Historically, courts have treated real estate contracts differently from other property financing devices. This difference in treatment was justified somewhat by the contractual nature of the relationship between the buyer and seller, particularly by the inclusion of forfeiture clauses in the contracts. If a real estate contract created a property right in the real property, that right could be extinguished only by foreclosure and sale. If only a contractual right was created by the agreement, the contract could easily be forfeited at the seller's option and the seller could thus avoid the formal process associated with foreclosure. 9


9 See In re McDaniel, 89 Bankr. 861, 865 (Bankr. E.D. Wash. 1988) (setting forth a history of the development of purchasers' rights under real estate contracts in Washington).


This distinction is no longer meaningful. Since 1986 all forfeitures under real estate contracts must comply with the Real Estate Contract Forfeiture Act (the Act), 10


10 RCW 61.30.


which requires a more formal and somewhat lengthier process than previously existed. 11


11 See generally Hume, The Washington Real Estate Contract Forfeiture Act, 61 Wash. L. Rev. 803 (1986).


Any forfeiture initiated after January 1, 1986, is subject to the provisions of the Act. 12


12 RCW 61.30.910.


Although courts attempted to apply contract law rather than property law to determine the rights of the parties to real estate contracts, the problems that arose during the life of an executory real estate contract such as right to possession, risk of loss, right to rents or harvests, right to mortgage the land were not easily solved by application of legal principles relating to contract law. Instead, it was the property concept of "ownership" that governed whether the buyer or seller had a particular right. 13


13 See generally Hume, Real Estate Contracts and the Doctrine of Equitable Conversion in Washington: Dispelling the Ashford Cloud, 7 U. Puget Sound L. Rev. 233, 238 (1984).


Thus, property law concepts also were frequently applied by the court when interpreting rights of purchasers under real estate contracts.

In 1925 this court attempted to resolve the confusion in Ashford v. Reese, 132 Wash. 649, 650, 233 P. 29 (1925), when it held that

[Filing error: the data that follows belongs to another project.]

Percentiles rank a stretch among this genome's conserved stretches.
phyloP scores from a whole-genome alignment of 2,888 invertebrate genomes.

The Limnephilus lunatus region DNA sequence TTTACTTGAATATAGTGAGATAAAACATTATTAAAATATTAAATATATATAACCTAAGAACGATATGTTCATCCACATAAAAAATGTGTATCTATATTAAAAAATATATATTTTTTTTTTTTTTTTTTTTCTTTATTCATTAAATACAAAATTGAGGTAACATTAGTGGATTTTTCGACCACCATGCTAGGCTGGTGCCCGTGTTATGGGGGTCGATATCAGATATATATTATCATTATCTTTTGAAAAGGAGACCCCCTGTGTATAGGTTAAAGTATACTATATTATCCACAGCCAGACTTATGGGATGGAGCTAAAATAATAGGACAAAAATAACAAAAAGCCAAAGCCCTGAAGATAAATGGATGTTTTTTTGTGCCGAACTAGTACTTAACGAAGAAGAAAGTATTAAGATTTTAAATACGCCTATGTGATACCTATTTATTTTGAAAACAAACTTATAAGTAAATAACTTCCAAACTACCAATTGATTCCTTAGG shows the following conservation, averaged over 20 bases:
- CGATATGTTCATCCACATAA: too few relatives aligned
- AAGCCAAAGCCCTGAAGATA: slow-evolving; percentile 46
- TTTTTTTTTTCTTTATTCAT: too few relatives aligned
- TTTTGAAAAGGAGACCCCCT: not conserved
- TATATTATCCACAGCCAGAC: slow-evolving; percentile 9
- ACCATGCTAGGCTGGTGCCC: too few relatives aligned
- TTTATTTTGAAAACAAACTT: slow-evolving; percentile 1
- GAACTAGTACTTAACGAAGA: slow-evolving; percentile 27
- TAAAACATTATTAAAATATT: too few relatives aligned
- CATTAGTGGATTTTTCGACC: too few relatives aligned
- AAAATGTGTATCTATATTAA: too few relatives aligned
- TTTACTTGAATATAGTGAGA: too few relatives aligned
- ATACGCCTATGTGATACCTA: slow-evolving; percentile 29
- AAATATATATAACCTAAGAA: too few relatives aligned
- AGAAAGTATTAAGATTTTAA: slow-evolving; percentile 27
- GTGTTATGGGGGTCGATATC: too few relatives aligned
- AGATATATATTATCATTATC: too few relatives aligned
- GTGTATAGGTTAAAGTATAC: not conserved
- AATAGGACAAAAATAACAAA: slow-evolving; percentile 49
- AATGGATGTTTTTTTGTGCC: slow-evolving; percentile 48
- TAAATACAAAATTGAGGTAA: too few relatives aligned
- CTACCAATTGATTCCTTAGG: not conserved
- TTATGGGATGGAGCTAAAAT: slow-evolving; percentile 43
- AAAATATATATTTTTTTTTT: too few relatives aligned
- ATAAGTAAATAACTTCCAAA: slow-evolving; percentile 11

an executory contract of sale in this state conveys no title or interest, either legal or equitable, to the vendee . . .

(Italics ours.)

This harsh rule was the subject of considerable criticism 14


14 See, e.g., Cascade Sec. Bank v. Butler, 88 Wn.2d 777, 781, 567 P.2d 631 (1977) (listing several of the authorities that had criticized Ashford).


until its eventual demise in 1977. 15


15 Cascade overruled Ashford v. Reese, 132 Wash. 649, 650, 233 P. 29 (1925).


The Legislature responded to Ashford in 1927 by amending the recording statute to specifically exclude real estate contracts from the definition of "conveyances". 16


16 Laws of 1927, ch. 278, 1, p. 670; codified at RCW 65.08.060(3).


The recording act, at RCW 65.08.070, provided and continues to provide:

A conveyance of real property, when acknowledged by the person executing the same (the acknowledgment being certified as required by law), may be recorded in the office of the recording officer of the county where the property is situated. Every such conveyance not so recorded is void as against any subsequent purchaser or mortgagee in good faith and for a valuable consideration from the same vendor, his heirs or devisees, of the same real property or any portion thereof whose conveyance is first duly recorded. An instrument is deemed recorded the minute it is filed for record.

(Italics ours.)

The Legislature, however, did not prevent parties to real estate contracts from recording their transactions and giving notice to subsequent purchasers. Instead, the Legislature enacted a method for recording interests, whatever they might be, that existed under real estate contracts. RCW 65.08.080, originally enacted as Laws of 1927, ch. 278, 3, p. 671, provided: